Perhaps we are not the only ones who are weary, God. Perhaps you are, too.
Our Torah teaches us this week the following: "And it came to pass in the course of those many days that the king of Egypt died; and the children of Israel sighed by reason of the bondage, and they cried, and their cry came up unto God by reason of the bondage. And God heard their groaning, and God remembered His covenant with Abraham, with Isaac and with Jacob. And God saw the children of Israel, and God took cognizance of them."
This part of the Torah has always confounded me. It seems to imply that here in Exodus, at the beginning of the narrative of an enslaved people, that only after some of the most intense expressions of human suffering did God hear, remember and then--take cognizance? He didn't immediately throw plagues, or thunder, or cause an earthquake. He didn't even kick anybody's ass. He took cognizance. The passivity inherent in this construct upsets me greatly. It seems to make us God's plaything, an object of reflection until a plan can be put into place to actually save us.
I find that the commentators come up short here. God's taking note of the suffering at this juncture seems to be the activating of an earlier promise to redeem Israel. But it is still Moses' lesson to learn, in the next chapter, that the God of Existence ("I am that I am") is the closest approximation to God's power that Moses will get in order to convince Moses that Israel's redemption relies as much upon Moses as it does on God.
Or, as Edgar used to like to say, "I don't know about God; but I like the term "Godliness."
It will be up to Moses to answer the call; to "go down, way down, in Egypt land;" it will have to be Moses as an agent of freedom; justice; righteousness; compassion--to be, by necessity, the animating and the closest approximation to the manifestations of God's will that we can conjure through the fog of suffering and strife and terror and war.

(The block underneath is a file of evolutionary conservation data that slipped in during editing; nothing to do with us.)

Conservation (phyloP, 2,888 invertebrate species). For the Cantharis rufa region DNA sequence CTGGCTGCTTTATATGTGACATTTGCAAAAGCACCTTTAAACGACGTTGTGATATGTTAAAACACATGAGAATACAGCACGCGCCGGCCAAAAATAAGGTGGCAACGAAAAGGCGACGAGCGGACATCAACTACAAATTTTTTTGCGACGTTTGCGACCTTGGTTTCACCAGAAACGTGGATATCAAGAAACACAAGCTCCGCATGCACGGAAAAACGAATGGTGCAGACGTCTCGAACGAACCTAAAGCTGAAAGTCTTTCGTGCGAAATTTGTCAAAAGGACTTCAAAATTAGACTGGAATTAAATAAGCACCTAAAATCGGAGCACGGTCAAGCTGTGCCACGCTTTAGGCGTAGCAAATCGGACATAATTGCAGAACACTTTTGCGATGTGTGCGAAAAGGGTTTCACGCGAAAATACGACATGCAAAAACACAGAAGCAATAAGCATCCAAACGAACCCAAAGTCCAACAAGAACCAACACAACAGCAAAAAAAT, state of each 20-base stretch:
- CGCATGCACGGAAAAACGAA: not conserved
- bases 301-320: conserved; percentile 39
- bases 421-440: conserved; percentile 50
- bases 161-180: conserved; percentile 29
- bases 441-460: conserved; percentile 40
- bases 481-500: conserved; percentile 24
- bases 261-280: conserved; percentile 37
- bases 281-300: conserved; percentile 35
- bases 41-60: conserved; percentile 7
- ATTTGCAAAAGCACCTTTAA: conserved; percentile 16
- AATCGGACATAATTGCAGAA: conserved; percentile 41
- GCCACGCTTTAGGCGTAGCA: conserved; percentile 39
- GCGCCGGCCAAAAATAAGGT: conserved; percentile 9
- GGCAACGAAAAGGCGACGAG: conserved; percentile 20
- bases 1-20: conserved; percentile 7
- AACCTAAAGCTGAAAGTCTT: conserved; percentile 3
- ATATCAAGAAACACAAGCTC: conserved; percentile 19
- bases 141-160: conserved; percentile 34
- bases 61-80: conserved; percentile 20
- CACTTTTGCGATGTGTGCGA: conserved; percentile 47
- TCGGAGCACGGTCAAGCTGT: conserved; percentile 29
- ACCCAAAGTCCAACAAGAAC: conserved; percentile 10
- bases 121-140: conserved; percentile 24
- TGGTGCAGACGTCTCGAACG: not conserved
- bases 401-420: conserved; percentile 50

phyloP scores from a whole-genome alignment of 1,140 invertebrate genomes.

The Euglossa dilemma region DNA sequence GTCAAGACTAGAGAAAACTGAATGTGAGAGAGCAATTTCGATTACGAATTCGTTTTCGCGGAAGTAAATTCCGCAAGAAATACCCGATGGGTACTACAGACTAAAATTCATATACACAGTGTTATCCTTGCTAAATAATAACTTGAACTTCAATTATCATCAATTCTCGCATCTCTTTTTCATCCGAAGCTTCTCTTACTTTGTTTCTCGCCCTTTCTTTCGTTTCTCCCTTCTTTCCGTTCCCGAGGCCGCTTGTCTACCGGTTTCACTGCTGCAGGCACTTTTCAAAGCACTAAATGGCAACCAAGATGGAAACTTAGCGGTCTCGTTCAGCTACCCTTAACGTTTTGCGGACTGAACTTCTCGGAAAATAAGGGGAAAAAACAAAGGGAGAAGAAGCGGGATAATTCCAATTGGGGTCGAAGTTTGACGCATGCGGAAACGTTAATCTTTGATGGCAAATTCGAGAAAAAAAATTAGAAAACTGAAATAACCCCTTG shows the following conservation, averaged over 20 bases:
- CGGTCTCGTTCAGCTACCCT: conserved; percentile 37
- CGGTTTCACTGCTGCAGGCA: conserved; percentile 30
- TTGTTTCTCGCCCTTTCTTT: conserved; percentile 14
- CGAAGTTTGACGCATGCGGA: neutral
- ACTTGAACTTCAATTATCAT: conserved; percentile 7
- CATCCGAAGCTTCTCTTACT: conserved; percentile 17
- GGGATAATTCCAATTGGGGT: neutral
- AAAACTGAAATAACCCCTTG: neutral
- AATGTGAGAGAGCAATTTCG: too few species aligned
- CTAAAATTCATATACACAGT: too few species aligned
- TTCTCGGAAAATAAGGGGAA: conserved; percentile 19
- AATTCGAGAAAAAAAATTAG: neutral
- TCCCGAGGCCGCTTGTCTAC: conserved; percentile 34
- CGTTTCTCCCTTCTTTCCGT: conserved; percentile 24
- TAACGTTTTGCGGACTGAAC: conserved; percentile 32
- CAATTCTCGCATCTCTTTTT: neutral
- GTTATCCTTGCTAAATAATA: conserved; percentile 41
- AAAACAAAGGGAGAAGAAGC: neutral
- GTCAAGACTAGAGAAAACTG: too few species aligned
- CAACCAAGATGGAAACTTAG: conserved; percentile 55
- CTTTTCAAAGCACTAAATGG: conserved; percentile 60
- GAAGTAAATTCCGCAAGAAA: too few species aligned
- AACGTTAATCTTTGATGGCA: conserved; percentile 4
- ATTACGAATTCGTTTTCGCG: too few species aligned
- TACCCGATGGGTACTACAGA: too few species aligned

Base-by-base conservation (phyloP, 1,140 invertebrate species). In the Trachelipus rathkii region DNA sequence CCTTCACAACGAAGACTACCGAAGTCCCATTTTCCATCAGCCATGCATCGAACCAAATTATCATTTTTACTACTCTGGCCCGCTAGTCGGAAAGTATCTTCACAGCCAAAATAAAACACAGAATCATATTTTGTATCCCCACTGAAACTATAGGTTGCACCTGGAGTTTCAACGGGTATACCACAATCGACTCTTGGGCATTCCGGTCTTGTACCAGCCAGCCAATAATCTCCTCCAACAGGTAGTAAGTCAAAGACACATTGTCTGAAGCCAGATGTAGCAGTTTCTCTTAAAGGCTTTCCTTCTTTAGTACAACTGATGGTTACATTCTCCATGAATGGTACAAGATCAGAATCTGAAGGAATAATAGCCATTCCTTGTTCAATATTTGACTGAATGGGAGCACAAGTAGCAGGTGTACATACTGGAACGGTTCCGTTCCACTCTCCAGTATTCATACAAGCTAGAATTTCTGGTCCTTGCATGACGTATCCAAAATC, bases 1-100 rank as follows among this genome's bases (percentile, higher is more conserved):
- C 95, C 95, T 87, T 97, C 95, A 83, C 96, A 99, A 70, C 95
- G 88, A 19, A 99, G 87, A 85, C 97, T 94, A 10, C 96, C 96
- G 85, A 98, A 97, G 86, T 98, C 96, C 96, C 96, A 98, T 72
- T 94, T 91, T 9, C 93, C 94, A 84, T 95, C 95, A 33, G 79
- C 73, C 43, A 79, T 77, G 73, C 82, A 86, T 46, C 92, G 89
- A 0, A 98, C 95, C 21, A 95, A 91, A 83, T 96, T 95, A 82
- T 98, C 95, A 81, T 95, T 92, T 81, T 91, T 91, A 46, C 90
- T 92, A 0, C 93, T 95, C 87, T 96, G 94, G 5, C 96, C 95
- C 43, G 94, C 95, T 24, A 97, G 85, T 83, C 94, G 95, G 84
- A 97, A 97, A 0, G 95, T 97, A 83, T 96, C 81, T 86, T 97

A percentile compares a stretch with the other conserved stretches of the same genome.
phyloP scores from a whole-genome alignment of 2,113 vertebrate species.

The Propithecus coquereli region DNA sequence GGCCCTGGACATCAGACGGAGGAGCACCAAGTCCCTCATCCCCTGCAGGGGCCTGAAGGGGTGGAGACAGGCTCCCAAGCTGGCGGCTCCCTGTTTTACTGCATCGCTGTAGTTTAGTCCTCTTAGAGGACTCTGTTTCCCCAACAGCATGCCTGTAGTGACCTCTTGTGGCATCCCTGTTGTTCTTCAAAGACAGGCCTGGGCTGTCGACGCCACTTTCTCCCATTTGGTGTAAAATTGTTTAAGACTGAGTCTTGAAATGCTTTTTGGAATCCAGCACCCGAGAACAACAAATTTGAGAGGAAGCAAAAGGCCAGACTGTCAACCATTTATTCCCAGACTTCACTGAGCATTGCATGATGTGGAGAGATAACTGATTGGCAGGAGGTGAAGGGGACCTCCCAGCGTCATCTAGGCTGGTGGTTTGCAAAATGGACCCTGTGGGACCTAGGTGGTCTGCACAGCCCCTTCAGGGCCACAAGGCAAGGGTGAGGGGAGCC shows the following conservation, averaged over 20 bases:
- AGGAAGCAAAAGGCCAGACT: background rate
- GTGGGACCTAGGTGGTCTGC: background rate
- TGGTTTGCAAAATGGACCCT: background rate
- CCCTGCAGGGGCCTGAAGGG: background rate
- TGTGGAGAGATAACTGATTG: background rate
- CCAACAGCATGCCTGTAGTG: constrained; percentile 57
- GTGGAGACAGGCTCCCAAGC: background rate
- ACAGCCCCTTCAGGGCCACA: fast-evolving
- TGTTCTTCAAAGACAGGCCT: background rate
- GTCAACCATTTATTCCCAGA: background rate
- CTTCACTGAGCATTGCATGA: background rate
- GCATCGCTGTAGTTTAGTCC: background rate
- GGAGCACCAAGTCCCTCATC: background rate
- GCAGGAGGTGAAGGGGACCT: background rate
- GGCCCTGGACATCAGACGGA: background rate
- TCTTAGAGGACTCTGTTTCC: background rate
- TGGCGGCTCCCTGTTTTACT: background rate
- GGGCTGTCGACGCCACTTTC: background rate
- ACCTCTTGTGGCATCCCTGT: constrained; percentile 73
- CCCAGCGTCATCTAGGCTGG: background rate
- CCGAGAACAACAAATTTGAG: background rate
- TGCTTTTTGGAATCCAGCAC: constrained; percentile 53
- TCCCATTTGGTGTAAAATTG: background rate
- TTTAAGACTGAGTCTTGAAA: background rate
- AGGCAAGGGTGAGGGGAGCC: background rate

Cassuto argued that the notion of God "taking note" is exactly similar to God taking note before Sodom and Gomorroh. Thinking aloud in Genesis 18:21, God says of Abraham that he can be counted upon to "do righteousness and justice." And he does, doesn't he? After all, it's Abraham who speaks up, bargains, and makes sure that the innocent don't die in God's path of rageful, Divine destruction.
In other words, pray with all your might but it's still up to us.
I demand that the Mayor and the Police here in New York City make peace--NOW!--before we make ourselves vulnerable to more attacks from those maniacs who would exploit division for an opportunity to do violence.
I am grateful for the Paris police in hunting down the bastards who killed innocent people but they need to do a much better job fighting terror and anti-Semitism in France. This shouldn't have happened! And tonight Paris Jews didn't worship in the Grand Synagogue for Shabbat for the first time since World War Two?! This is outrageous. Truly.
I want reasonable and peace-loving Israelis and Palestinians who know in their hearts that peace is the only way to live together to be strengthened in all that they do.
And in the spirit of my friend, my mentor, my teacher Edgar, on this one year of anniversary of missing your voice, I pray: for the strength to endure; to question my own assumptions and grow; to speak the truth as I see it; and to not only remember the covenant, not only take note of it, but to use all my heart and soul and strength to build a world of justice and peace.